Simple Snowman Mini Quilt



Early Season's Greetings fellow Bakers! This is Robin over at Craft Sisters. Here's a simple idea for a winter/holiday wall quilt using jelly roll strips and a fat quarter. It's so great to be sharing it with you. Joy Batiks from Laundry Basket Quilts delivers the perfect colors for this and I love red (makes it an easy choice for the background for me). The greens are also gorgeous or a combo could be great too. There are lots of things you could do with this design and some other ideas are suggested at the end of the recipe. Hope you have fun with it.


 
1 Jelly Roll Joy Batiks from Laundry Basket Quilts 42120JR
1 Fat Qtr. Joy Holiday Pudding 4212585 for snowman circles
1 Scrap Lightweight sew in interfacing (big enough for 3 snowman circles)
2/3 Yd. Backing fabric
24" x 30" Low loft batting (suggest fusible batting)
White chalk pencil for tracing tree Freezer paper
 18 4-mm press on crystals for snowflakes
1 Skein Rayon embroidery thread (ivory or cream) for snowflake embroidery
1 Skein Sashiko thread or embroidery thread for tree stitching



Make the Appliqué Background 
Choose 10 strips from jelly roll in high contrast to snowman circle fabric. Cut strips in half and remove selvedges. Sew 10 half-strips together lengthwise using 1/4" seam allowance. Press seams to one side. Save the other half-strips for another project. Choose two more strips for borders. Sew border strips to sides of background. Press seams out. Trim and square. Sew border strips to top and bottom of background. Press seams out. Trim and square and set background piece aside.

Make Snowman Circles 



Using the circle templates found in the Printer Friendly Version, trace 1, small, medium, and large circle on to sew-in interfacing. Leave an inch of space between the traced shapes.



Place and pin interfacing circle on right side of the snowman fabric. Shorten your stitch length (15-18 stitches per inch) and sew around circles on the drawn line. The needle down feature of your machine really helps here with staying on the line, stopping and pivoting.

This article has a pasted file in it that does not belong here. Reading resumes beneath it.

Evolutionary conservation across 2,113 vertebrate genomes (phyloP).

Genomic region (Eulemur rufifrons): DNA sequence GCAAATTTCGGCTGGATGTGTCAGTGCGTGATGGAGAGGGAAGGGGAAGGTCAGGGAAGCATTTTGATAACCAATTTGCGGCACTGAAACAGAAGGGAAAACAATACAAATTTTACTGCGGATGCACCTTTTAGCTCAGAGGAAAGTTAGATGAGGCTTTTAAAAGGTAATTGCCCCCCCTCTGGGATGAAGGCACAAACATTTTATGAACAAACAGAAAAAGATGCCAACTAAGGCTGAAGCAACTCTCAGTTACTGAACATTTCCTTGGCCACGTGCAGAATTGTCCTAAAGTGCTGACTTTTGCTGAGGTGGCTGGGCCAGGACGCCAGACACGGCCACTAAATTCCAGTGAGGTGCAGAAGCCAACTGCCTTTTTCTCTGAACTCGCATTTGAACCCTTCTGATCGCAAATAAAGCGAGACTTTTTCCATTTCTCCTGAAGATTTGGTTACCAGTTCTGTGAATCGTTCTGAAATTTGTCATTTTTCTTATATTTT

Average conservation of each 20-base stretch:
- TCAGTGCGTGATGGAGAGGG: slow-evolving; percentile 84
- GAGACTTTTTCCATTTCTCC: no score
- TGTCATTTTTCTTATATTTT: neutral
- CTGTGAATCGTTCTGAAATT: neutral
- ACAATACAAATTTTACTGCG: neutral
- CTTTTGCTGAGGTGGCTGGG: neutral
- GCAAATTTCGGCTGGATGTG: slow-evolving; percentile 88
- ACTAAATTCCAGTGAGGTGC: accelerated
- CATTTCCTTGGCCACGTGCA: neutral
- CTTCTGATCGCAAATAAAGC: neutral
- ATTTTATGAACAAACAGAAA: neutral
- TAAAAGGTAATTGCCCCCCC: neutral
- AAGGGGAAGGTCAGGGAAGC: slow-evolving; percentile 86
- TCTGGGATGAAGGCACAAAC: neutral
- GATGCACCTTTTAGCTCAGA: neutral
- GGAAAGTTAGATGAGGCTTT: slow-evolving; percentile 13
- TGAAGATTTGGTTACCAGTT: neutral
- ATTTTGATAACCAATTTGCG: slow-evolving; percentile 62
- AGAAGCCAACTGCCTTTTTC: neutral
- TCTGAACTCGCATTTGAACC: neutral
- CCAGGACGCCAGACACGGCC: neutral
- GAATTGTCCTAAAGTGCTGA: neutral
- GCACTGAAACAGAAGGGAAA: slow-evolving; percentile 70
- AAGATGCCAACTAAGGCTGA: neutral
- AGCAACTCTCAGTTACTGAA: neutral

Trim the circles leaving 1/8" - 1/4" seam allowance outside the drawn lines. Cut a center slit in the interfacing only of each circle.



Turn circles right side out and use a chop stick to smooth seams. Press. I love this method of appliqué because it adds a bit of dimension and is a stabilizer for the embroidery.

Note: It's easy to remove the interfacing if you don't want it by following these steps: Use water soluble thread in the needle and regular thread in the bobbin to sew around the circles. Trim and turn circles right side out and smooth seam with chopstick. Lightly spray circle edges with fabric sizing. Press edges with steam and interfacing will lift away. Edges will still be turned under and bobbin thread can be removed or remain to help maintain edges.




Use a window or a light box to trace snowflake embroidery lines on each circle. Embroider the snowflakes using two strands of rayon embroidery thread (rayon thread adds some shine). Stem or outline-stitch each snowflake. Couch or use fly stitch for the snowflake cross pieces. Crystals get ironed/pressed on after snowman is appliquéd to background.

Trace the Fir Tree


Trace numbered tree lines on to freezer paper, leaving generous space between lines. Cut out the separate pieces.


Place top of tree shape on to background fabric 3" down from the top edge and 4" in from left edge (not including borders).  Iron the shape with the waxy side of freezer paper down. Trace around the shape using a white chalk pencil. Peel off the paper shape.